If University of Maryland Athletic Director Kevin Anderson happened to pick up Time magazine's Sept. 16th issue, he must have choked on his coffee. The cover story, "It's Time to Pay College Athletes," represented a huge leap forward for the movement to professionalize big-time college football and men's basketball programs, and that's bad news for the University of Maryland and many other schools like it. Should this come to pass, Maryland will find itself on the bottom floor of a two-tiered caste system with no means of improving its lot.
"What's wrong with a top football player receiving an extra $50,000 a year?" asked Pulitzer Prize winning author Taylor Branch at a University of North Carolina-sponsored panel discussion. "Or a top basketball player receiving an extra $200,000?" Mr. Branch has been a central figure and movement crusader since publishing "The Shame of College Sports" in The Atlantic in 2011. But more on this later.
Using figures compiled on 225 public universities by USA Today, only 22 athletic departments generate enough revenue to cover their expenditures without extra help. Maryland is not among them. Of these, only 14 could afford to pay the kind of extra money Mr. Branch suggests, roughly $7 million per year.
Given that students are already swamped with debt and facing 8 percent tuition inflation, it would be unconscionable to force them to pony up the difference. That leaves two options: additional state subsidies or bigger athletic booster contributions. Otherwise, Maryland would have no choice but to accept its lot and settle in among the other untouchables.
As it currently stands, Maryland can and does find ways to woo top talent. But give one class of competitor the ability to sweeten the pie with monthly paychecks, and no recruit will don a Terrapin jersey until he's exhausted all options to play for pay.
The chasm between paying and non-paying schools will be deep, wide and impossible to cross. Any aspiration of building a program and competing at the highest levels will be a quaint relic of the past.
Notwithstanding the impact on Maryland athletics, there is a bigger question: Is professionalization the right thing to do? Proponents couch the issue in moral terms — New York Times columnist Joe Nocera and other media figures have gone so far as to liken the current system to plantation era slavery. Slavery?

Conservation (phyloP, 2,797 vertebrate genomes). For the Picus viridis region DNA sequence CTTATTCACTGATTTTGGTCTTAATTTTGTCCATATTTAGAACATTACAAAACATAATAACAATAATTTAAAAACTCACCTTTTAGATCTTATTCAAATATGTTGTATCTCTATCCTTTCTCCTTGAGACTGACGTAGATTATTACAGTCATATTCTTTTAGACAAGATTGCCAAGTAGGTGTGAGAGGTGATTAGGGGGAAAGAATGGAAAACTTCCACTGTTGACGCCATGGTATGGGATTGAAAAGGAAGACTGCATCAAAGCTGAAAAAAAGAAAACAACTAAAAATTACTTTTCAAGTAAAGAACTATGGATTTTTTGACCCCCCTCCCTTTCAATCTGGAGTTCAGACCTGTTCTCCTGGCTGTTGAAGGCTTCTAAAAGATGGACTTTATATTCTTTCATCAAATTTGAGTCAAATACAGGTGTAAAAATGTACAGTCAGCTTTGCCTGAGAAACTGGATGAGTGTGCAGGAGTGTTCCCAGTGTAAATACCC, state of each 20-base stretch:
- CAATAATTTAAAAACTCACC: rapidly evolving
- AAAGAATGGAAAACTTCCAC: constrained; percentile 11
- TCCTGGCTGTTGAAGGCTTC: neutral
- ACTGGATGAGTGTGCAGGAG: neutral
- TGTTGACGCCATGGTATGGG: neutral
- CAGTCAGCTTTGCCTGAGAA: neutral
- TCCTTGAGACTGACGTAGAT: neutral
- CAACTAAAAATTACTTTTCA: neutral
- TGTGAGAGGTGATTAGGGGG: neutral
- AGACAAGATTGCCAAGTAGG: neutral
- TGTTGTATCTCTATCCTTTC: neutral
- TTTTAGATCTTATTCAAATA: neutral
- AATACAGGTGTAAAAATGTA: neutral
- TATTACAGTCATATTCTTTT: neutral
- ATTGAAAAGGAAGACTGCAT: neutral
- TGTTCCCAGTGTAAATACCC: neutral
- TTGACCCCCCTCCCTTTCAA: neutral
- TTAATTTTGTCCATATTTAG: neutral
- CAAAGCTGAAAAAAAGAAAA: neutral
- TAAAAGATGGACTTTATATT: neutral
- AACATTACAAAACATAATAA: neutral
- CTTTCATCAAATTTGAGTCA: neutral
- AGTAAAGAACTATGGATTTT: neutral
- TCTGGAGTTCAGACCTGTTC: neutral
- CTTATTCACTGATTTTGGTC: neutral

Perhaps they haven't seen the lavish facilities created for athletes who play for the big time programs — not exactly slave quarters. And last I checked, college athletes are free to pack their bags and call it quits any time they choose. That wasn't an option back on the plantation. Bottom line, the provocative reference is shamelessly absurd, and while it may unnerve some would-be dissenters, it should offend the senses of every African American who hears it.
Ironically, professionalizing the big-time programs could actually result in fewer scholarship opportunities for minority players as money is diverted into salaries for a super-talented few.
There's no denying that administrations are routinely asked to lower academic standards in order to admit desired recruits. Make no mistake, this draws the ire of administrators, professors and more than a few alumni and students. But whatever you think of the practice, it's given many athletes entrance into institutions they could never otherwise have attended.
In a two-caste system, this practice will likely come under greater scrutiny and criticism at non-paying schools. With fewer television dollars at stake for motivation, it could well come to a screeching halt.
Meanwhile, among paying programs, academic expectations will diminish — if not disappear — as athletes morph into full-time employees and part-time students. "Once players become university employees," argues Richard Southall, director of the College Sport Research Institute, "they shouldn't even be required to be students."
All this raises an important question: How will fans respond? They're the wild card.
No one can say for sure whether fans will derive the same satisfaction following an NFL-lite team with little more than a licensing relationship with the university. If not, we'll have killed the goose that laid the golden egg, in which case everyone loses.
For those who think this could never happen, think again. The movement has numerous high-profile supporters with substantial followings, and they're having an impact. The cover story in Time magazine confirms it.
Movement crusaders — like Messrs. Branch, Nocera and even famed sportswriter Frank Deford — frequently claim that professionalization will solve all manner of ills, from sports agent indiscretions to NCAA overreaching. Which brings me back to our panel discussion at UNC.
If I didn't know better, I would have sworn Mr. Branch was channeling Keyrock. You remember: the silver-tongued "Unfrozen Caveman Lawyer" from Saturday Night Live who bamboozled his juries into paying big sums.
"Your lucrative television deals, complicated NCAA rules, and arbitrary procedures frighten and confuse me," I could almost hear him say before delivering his signature close. "But there's one thing I do know: These big time college athletes deserve big-time money."
There's too much at stake here to be bamboozled. Even so, with the Time cover piece the movement took a giant leap forward. Something's coming, something big, and there's nothing good about it.
David B. Magee is a writer, entrepreneur and former college football player. He lives in Chapel Hill, N.C., and can be reached at http://www.LucidPaladin.com.Copyright © 2015, The Baltimore Sun